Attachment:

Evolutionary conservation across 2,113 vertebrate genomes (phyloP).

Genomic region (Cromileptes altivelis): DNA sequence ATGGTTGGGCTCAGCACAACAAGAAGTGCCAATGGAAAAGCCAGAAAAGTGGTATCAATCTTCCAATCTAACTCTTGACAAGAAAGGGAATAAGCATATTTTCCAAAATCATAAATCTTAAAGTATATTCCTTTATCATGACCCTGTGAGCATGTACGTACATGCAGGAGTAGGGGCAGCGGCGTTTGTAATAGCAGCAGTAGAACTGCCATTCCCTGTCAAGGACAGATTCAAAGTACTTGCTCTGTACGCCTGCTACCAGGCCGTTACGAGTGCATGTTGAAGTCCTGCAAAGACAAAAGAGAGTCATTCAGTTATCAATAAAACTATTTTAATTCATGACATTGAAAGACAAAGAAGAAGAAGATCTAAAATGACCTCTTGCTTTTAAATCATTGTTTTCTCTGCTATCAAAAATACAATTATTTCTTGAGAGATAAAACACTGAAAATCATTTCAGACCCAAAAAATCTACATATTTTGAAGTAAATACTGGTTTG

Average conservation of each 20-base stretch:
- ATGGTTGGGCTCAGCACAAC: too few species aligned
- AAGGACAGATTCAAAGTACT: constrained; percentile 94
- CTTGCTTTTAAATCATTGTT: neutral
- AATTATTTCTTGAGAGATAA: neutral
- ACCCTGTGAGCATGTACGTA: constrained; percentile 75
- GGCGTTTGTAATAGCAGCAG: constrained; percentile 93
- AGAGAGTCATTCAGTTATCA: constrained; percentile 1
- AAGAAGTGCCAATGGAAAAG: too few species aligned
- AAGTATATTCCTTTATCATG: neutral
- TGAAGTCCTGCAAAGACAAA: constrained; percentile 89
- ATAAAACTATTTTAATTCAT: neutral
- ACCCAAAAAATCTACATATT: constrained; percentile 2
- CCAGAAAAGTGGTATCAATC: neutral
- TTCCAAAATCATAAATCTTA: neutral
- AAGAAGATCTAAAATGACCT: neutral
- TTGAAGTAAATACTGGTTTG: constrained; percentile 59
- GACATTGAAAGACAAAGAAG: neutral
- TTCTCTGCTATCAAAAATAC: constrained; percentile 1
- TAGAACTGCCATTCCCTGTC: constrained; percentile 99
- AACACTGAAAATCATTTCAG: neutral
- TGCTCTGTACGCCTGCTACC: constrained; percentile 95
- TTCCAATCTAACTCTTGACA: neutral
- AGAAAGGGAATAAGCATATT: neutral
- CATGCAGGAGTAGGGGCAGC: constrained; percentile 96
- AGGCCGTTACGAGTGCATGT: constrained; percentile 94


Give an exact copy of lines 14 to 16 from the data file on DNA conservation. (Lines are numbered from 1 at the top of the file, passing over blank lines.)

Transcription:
- ATAAAACTATTTTAATTCAT: neutral
- ACCCAAAAAATCTACATATT: constrained; percentile 2
- CCAGAAAAGTGGTATCAATC: neutral